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Surface reactivity of the sheath-forming Iron/manganese-oxidizing bacterium leptothrix: Implications in sheath encrustation and metal mobilization

Grant number: 22/00016-3
Support Opportunities:Scholarships abroad - Research Internship - Doctorate (Direct)
Effective date (Start): August 01, 2022
Effective date (End): July 31, 2023
Field of knowledge:Interdisciplinary Subjects
Principal Investigator:Fabio Rodrigues
Grantee:Maicon Nascimento Araújo
Supervisor: Kurt Konhauser
Host Institution: Instituto de Química (IQ). Universidade de São Paulo (USP). São Paulo , SP, Brazil
Research place: University of Alberta, Canada  
Associated to the scholarship:20/03430-0 - Iron/manganese-oxidizing bacteria from ferruginous environments of Minas Gerais (Brazil): implications in Geomicrobiology and Astrobiology, BP.DD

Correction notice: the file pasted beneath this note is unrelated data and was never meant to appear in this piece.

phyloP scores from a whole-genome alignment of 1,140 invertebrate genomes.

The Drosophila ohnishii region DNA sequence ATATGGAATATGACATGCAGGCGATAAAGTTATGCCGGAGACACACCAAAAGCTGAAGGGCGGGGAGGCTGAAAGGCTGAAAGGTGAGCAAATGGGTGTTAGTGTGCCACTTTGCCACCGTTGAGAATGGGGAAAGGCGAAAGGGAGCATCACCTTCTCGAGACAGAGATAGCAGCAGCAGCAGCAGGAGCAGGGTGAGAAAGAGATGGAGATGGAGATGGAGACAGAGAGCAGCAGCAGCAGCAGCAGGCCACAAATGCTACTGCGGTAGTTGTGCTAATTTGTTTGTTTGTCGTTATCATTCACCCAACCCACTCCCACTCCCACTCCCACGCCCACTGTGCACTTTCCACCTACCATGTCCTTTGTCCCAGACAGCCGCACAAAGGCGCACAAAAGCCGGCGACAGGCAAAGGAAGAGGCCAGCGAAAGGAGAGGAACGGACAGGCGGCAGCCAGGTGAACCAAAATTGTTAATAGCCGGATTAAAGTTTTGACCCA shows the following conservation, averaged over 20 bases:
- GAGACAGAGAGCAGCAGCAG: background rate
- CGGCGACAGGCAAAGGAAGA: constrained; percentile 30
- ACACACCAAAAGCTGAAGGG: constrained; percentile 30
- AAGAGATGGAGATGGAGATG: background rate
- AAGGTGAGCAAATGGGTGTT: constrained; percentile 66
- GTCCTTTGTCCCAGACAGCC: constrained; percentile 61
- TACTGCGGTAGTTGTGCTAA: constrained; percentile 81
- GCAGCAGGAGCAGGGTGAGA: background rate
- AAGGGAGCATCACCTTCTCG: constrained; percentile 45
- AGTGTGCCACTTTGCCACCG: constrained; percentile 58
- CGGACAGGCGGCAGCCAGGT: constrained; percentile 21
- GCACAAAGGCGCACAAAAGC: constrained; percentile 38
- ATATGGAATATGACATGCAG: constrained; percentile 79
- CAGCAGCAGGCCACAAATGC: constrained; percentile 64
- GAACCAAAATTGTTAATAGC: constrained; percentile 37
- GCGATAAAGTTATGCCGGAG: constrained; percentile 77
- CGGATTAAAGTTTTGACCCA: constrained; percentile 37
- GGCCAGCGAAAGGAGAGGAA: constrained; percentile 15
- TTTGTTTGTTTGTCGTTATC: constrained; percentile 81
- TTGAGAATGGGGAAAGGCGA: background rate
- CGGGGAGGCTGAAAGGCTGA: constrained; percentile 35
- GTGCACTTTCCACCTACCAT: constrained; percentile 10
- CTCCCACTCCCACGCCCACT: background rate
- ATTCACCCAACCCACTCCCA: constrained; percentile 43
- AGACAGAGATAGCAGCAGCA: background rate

Cell surface charges, resulting from the acid-base equilibrium of organic ligands, are known to play important roles in microorganisms nutrition, adherence to surfaces and metal interaction. A quantitative approach is allowing researchers to model the bacteria interactions with metals, minerals and nutrients. These models are fundamental for a better understanding of microbial ecophysiology and life-driven events of Earth history; also, it provides tools for bioremediation management and prospection. In this regard, Leptothrix is an interesting bacterial genus to be explored. It is a freshwater, iron and manganese-oxidizing bacteria known for the generation of hollow biomineralized sheaths (microtubules). Exploring its ability to bind iron and manganese oxides in its sheathes is a key to understand its biomineralization processes, metal mobilization and ecophysiological roles; with implications for interpretation of biogenicity of ancient analogous structures (microfossils) and the potential use of encrusted sheaths as biosignatures. However no study has yet attempted to, quantitatively, determine Leptothrix'' sheath and cell surface charges as well as its ability to bind and transport metals. Here we propose to access this information using potentiometric titrations, attenuated total reflectance Fourier transform infrared (ATR-FTIR) and Cd-adsorption quantifications at Prof. Kurt Konhauser's laboratory in the University of Alberta, Canada. (AU)

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